Kate (Movie Review)
When the Duchess of Cambridge recently wore a pink midi-length sundress to watch her sons play polo, fans were quick to notice her outfit. The dress was spotted on the royal family’s Instagram account and is similar to one she wore for an outdoor event in July.
Kate is a well-trained assassin who wants to retire after a job goes terribly wrong in director Cedric Nicolas-Troyan’s latest action flick. When her target dies in front of a child witness, Kate is forever changed and resentful of her mentor (Woody Harrelson). She returns to Japan for one last job but this doesn’t go as planned.
She’s poisoned and has 24 hours to live; she plans revenge against the man who killed her. But as the film progresses, her deteriorating body becomes a constant distraction from her mission and her vengeance gets complicated by an unexpected ally: Ani, the daughter of the man Kate kills in the opening scene.
Mary Elizabeth Winstead is fantastic as Kate, and it’s hard not to root for her as she tries to make the best of an unlucky situation. Her ruthless, calculating performance has a great sense of urgency and grit that’s believable.
However, the film doesn’t just rely on her talent; it also has a lot to do with its visual style. The camerawork is top notch and the neon pink lighting in the car sequence is absolutely incredible. The film’s cinematographer, Lyle Vincent, also took inspiration from Tokyo’s cyberpunk subculture and Japanese anime to help give Kate a futuristic look.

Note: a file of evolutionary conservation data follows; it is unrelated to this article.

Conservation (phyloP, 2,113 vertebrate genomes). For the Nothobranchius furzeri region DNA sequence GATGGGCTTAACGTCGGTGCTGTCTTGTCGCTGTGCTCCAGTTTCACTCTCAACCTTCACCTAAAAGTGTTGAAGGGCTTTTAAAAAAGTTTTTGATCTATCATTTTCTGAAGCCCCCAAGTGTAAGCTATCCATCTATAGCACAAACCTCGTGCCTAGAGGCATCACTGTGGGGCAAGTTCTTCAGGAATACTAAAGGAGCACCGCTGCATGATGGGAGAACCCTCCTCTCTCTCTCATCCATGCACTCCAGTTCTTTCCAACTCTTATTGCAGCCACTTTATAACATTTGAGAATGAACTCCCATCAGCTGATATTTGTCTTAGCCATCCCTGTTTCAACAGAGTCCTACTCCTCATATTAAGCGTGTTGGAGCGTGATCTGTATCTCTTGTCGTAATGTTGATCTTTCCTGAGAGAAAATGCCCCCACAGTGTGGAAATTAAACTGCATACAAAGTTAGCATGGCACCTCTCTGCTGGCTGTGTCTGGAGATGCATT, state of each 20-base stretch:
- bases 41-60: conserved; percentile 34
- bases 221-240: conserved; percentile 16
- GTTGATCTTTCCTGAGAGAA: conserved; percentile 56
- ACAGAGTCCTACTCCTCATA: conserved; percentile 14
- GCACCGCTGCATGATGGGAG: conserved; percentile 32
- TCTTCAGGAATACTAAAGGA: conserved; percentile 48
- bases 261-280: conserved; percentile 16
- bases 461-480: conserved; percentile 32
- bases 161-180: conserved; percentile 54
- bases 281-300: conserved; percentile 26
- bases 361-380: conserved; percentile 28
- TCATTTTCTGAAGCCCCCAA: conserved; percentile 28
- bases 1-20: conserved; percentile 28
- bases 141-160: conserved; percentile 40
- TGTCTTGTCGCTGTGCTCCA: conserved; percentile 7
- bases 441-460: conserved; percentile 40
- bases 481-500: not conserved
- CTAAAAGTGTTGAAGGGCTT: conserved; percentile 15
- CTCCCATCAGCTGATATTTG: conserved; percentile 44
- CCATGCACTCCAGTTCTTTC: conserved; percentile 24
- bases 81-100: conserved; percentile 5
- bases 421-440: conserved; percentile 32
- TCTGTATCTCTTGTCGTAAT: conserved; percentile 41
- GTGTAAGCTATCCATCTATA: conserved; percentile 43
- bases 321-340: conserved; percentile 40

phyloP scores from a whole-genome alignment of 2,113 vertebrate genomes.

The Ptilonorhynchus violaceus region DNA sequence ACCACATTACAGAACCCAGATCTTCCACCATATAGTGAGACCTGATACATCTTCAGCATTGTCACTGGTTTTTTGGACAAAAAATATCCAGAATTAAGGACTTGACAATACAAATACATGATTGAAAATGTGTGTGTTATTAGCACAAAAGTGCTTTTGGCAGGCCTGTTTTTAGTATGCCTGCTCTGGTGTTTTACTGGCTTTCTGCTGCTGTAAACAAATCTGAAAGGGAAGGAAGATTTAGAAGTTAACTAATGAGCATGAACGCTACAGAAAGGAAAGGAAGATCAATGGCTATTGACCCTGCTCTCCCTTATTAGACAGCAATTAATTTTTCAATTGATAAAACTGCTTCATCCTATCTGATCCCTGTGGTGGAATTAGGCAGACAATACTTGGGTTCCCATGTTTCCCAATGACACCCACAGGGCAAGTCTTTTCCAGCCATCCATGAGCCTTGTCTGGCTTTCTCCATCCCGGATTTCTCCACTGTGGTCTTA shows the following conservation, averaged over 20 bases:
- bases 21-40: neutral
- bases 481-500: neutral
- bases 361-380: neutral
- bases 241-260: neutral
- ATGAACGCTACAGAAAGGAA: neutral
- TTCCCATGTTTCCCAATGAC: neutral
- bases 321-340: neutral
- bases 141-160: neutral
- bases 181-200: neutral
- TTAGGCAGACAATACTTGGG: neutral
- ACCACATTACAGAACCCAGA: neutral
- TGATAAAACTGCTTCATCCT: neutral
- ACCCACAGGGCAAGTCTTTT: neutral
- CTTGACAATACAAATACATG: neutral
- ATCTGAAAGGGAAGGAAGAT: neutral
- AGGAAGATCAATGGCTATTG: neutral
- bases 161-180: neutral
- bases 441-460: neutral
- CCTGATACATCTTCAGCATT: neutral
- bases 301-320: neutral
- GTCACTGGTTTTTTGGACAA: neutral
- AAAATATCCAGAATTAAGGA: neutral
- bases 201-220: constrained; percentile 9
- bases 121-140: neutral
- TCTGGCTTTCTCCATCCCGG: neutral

The film’s editing is also pretty good, and it’s nice to see some of the action incorporated into the movie’s soundtrack. The loud Japanese pop rock blasting out of the speakers makes this action sequence very eye-catching, while Kate’s accelerated pace as she attempts to weave around cars in a deteriorating condition and the low-to-the-ground camera placement gives the audience the impression that they are actually along for the ride.
Despite its glaring flaws, Kate is still a decent action movie that will make you want to keep watching. As a self-proclaimed action junkie, I’m always on the lookout for new movies like this and I’m excited to see how Kate stands up to her counterparts in the genre.
There are a lot of things to love about this movie: Kate’s confidence as an assassin, Woody Harrelson’s excellent acting as her mentor, Miku Patricia Martineau as Ani, and the gorgeous neon pink color palette. There are even a few moments of poignancy that come into play when Kate’s body starts to fail her.
But the story is also predictable and there are a lot of boring fight scenes in this film. This is especially true when it comes to the big fight in Renji’s penthouse. There are several different moves that don’t connect and it’s really noticeable in this one, especially since it’s the biggest fight of the entire movie.
I didn’t expect a lone female assassin to have much of a personality in this movie, but that’s exactly what Mary Elizabeth Winstead does. As a self-described “realistic” assassin, she has a distinct style that was carefully drilled into her by snipers in the Thai military.